Sunday, September 21, 2008

Allaaaaaaaah's Snack Bar

Idul Fitri's coming, the geese are getting fat. Well maybe not the geese perhaps but the population in general almost certainly. It's long been a fact of life in Jakarta that during the, "fasting," month, more food is consumed than at any other time of the year.

Far from Ramadan being a time to distance oneself from corporeal appetites and focus one's thoughts on the divine, the holy month in Jakarta is a time of inflation, unexpected traffic jams at odd times and, above all, heroic feats of fast breaking gluttony.

Stroll into any shopping mall food court just after 6 p.m. and you could be mistaken for thinking that you blundered into some crazed Coney Island hotdog eating contest only with the dogs replaced by fried rice and the time-honored charms of the Baso ball.

If you can find anything left to chow down on you'll then have the challenge of finding somewhere to sit among the assembled Sambal-oholics. The gustation continues in earnest into the wee small hours as hungry followers of the world's fastest-growing faith try and shovel in an amount of carbohydrates that would have top Olympian Michael Phelps reaching from the Pepsobismol.

Why the calorie levels go off the scale to the extent that they do during the fasting month is anyone's guess. Perhaps it's like Catholic schoolboys and self abuse. The prohibition only makes them want to do it more.

After the bull seals have gorged and built up reserves of fat that should see them through a hard winter's sitting in traffic, it's off home to watch a few Sinetron soap operas in which the usual philanderers and white-collar criminals are now suddenly seen sporting religious garb, a pious overlay that only serves to add a layer of deviousness to their skullduggery.

Fasting and then gorging like this leave a bad taste in the mouth (that’ll be the Baso) in a country where malnutrition still runs rife. Many in far flung provinces don't have the option of the 6 p.m. bloat out and sleep on empty stomachs, regardless of their religion.

Of course there is the Muslim tradition of giving alms to the poor during Ramadan but you sometimes wonder who extracts the most benefit out of this, the poor receiving their paltry kilo of rice or the rich whose consciences are salved by such annual displays of extremely modest largesse.

Certainly the poor of East Java didn't fare very well this week, 21 of them dying in a stampede of thousands as they try to get their calloused mittens on a miserable Rp.40,000.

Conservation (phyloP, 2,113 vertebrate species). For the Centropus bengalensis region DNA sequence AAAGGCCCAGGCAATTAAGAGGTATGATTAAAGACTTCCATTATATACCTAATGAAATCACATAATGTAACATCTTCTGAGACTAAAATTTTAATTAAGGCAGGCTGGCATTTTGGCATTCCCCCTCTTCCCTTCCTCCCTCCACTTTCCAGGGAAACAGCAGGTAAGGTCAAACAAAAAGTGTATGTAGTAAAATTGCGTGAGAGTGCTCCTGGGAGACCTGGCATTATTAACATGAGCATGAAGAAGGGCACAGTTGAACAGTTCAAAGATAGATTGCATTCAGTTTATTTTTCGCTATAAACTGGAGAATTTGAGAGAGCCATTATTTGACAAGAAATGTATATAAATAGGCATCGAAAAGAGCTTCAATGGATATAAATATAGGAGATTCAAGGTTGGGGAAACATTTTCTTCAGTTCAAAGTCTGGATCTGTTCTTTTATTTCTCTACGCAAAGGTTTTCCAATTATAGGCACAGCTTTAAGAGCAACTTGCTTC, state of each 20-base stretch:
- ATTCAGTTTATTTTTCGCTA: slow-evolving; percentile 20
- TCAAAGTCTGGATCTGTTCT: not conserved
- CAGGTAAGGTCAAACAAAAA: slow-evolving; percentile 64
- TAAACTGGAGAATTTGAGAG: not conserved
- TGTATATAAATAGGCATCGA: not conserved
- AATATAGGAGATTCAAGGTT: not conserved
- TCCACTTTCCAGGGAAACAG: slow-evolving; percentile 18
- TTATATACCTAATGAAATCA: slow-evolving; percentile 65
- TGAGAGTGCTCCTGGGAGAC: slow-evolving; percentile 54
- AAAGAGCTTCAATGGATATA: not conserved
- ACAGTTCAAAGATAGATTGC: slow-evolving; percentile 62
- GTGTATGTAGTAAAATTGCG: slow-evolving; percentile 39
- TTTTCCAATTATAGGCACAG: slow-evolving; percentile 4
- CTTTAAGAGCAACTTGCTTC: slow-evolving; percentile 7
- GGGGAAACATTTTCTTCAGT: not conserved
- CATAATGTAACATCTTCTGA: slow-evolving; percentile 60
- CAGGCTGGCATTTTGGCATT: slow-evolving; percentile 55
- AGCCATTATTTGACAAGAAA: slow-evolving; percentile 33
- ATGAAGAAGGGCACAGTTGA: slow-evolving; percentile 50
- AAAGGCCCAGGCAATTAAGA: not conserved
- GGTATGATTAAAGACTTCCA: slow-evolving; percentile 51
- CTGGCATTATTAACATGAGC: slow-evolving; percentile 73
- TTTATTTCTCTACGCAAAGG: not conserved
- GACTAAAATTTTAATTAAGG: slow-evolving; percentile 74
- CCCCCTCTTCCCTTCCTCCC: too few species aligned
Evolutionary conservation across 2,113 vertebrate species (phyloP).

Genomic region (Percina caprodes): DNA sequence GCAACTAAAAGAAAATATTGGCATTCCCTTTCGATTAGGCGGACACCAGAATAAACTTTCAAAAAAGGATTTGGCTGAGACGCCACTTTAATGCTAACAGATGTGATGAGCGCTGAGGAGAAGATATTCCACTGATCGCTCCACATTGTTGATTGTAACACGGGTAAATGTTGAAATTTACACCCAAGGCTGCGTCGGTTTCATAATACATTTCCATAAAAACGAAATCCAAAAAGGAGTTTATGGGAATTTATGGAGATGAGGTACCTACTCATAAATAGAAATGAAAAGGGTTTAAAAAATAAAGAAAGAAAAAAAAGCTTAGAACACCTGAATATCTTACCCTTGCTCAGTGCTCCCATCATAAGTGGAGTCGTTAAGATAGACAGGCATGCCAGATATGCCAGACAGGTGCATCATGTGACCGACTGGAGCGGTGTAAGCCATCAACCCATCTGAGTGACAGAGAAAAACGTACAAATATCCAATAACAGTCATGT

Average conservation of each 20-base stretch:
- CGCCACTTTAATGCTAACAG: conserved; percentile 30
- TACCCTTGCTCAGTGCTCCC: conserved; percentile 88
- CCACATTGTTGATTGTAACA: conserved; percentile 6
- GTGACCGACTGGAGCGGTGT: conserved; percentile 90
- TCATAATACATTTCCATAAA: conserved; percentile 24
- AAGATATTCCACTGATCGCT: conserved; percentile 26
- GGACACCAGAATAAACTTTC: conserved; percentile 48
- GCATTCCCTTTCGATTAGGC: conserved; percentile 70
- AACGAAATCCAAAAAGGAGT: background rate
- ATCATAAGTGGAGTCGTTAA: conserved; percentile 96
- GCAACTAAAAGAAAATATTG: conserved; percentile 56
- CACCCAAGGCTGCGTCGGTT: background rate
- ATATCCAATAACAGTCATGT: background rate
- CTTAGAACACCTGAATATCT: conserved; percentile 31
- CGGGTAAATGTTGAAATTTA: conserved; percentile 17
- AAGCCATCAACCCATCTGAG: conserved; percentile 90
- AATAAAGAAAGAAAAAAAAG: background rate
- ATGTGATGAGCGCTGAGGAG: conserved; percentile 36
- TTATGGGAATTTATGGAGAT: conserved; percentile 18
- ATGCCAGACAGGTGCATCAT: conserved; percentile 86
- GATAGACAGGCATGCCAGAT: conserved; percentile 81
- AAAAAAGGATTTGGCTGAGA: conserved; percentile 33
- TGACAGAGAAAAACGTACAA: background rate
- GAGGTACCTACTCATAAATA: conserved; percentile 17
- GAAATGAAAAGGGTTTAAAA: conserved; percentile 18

Of course from the perspective of an infidel atheist (who is kind to small animals I might add) science is an important lens through which to view the strangeness of religious rituals such as fasting. Evolutionary biology and anthropology tell us that the ascetic rigor and exclusivity of the world's three main monotheisms originated in one of the world's harshest environments (outside of the Arctic Circle). Conversely, more fertile, tropical areas of the planet tend to give rise to more inclusive, laid-back polytheistic religions.

This can be no coincidence surely. Indonesia's easy-going Epicurean fertility tends to the latter but has had the strictness of the former overlaid over the top as an inflexible moral template in recent centuries. The harsh mindset of the desert doesn't come easily here and it's perhaps this mismatch between intention and desire that has led to the country's delusional, dishonest and corrupt social and political culture.

But that's enough theorizing for now. Actually thinking again about the Arctic Circle, it's amazing that the Eskimos didn't come up with something even more totalitarian than our desert influenced monotheisms. Those icy winds should surely have put some steely zeal in their hearts. I guess the fasting would be a problem though if there were six months of daylight at a time. A crash diet like that could have serious consequences although possibly the rotund Gus Dur would still be going strong when the sun finally set after half a year.

Thankfully this year the FPI (Islamic Popular Front) have again been quiet and have refrained from smashing up bars with big sticks. The FPI’s blinkered and childishly reductive interpretations of their religion are clearly a treasonous insult to the traditions of scholarship and debate that lie at Islam's birth.

Unfortunately though the pornography bill, a draconian piece of legislation designed to stop people kissing their wives in public or wearing skimpy outfits, looks set to be passed during the next week as, and I quote,” A Ramadan gift," to the people. Indonesia's politicians certainly know all about gifts that's for sure, although usually they are the kind given in brown envelopes. On the bright side though, I'm looking forward to mass bikini clad anti porn bill protests in the New Year. The Jakarta Post this week summed up the whole controversy brilliantly with a perhaps unintentionally punning headline that read," Resistance Mounts Against Porn Bill". Happy Christmas.